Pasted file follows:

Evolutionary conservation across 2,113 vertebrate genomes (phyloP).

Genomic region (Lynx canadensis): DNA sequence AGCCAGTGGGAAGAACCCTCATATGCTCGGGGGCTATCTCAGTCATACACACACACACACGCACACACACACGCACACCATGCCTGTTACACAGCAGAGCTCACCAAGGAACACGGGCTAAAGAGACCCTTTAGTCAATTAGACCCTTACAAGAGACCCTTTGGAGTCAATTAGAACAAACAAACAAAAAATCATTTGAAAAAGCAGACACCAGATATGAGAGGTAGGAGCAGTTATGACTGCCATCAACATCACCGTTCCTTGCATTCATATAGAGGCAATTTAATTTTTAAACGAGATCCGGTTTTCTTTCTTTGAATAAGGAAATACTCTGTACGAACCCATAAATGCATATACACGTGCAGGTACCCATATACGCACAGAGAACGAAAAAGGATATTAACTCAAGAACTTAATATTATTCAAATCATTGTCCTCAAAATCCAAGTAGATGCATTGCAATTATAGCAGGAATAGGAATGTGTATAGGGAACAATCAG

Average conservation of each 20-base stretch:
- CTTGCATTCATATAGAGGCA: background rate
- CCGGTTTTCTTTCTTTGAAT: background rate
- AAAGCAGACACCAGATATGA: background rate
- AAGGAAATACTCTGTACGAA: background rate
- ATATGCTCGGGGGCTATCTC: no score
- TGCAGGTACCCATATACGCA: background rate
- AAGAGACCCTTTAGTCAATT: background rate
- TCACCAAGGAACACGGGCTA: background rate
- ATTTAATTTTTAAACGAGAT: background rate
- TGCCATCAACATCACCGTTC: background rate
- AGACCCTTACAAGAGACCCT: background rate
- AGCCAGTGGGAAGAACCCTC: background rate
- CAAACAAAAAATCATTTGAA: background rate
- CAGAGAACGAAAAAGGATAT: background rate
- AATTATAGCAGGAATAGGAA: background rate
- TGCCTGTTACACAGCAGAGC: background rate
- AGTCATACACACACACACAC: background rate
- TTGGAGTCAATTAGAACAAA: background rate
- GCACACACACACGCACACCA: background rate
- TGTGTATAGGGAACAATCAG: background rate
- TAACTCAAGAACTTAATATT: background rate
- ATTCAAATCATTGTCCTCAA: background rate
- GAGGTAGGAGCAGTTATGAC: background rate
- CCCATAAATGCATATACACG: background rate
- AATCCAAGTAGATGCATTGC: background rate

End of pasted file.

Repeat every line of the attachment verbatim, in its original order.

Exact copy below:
Evolutionary conservation across 2,113 vertebrate genomes (phyloP).

Genomic region (Lynx canadensis): DNA sequence AGCCAGTGGGAAGAACCCTCATATGCTCGGGGGCTATCTCAGTCATACACACACACACACGCACACACACACGCACACCATGCCTGTTACACAGCAGAGCTCACCAAGGAACACGGGCTAAAGAGACCCTTTAGTCAATTAGACCCTTACAAGAGACCCTTTGGAGTCAATTAGAACAAACAAACAAAAAATCATTTGAAAAAGCAGACACCAGATATGAGAGGTAGGAGCAGTTATGACTGCCATCAACATCACCGTTCCTTGCATTCATATAGAGGCAATTTAATTTTTAAACGAGATCCGGTTTTCTTTCTTTGAATAAGGAAATACTCTGTACGAACCCATAAATGCATATACACGTGCAGGTACCCATATACGCACAGAGAACGAAAAAGGATATTAACTCAAGAACTTAATATTATTCAAATCATTGTCCTCAAAATCCAAGTAGATGCATTGCAATTATAGCAGGAATAGGAATGTGTATAGGGAACAATCAG

Average conservation of each 20-base stretch:
- CTTGCATTCATATAGAGGCA: background rate
- CCGGTTTTCTTTCTTTGAAT: background rate
- AAAGCAGACACCAGATATGA: background rate
- AAGGAAATACTCTGTACGAA: background rate
- ATATGCTCGGGGGCTATCTC: no score
- TGCAGGTACCCATATACGCA: background rate
- AAGAGACCCTTTAGTCAATT: background rate
- TCACCAAGGAACACGGGCTA: background rate
- ATTTAATTTTTAAACGAGAT: background rate
- TGCCATCAACATCACCGTTC: background rate
- AGACCCTTACAAGAGACCCT: background rate
- AGCCAGTGGGAAGAACCCTC: background rate
- CAAACAAAAAATCATTTGAA: background rate
- CAGAGAACGAAAAAGGATAT: background rate
- AATTATAGCAGGAATAGGAA: background rate
- TGCCTGTTACACAGCAGAGC: background rate
- AGTCATACACACACACACAC: background rate
- TTGGAGTCAATTAGAACAAA: background rate
- GCACACACACACGCACACCA: background rate
- TGTGTATAGGGAACAATCAG: background rate
- TAACTCAAGAACTTAATATT: background rate
- ATTCAAATCATTGTCCTCAA: background rate
- GAGGTAGGAGCAGTTATGAC: background rate
- CCCATAAATGCATATACACG: background rate
- AATCCAAGTAGATGCATTGC: background rate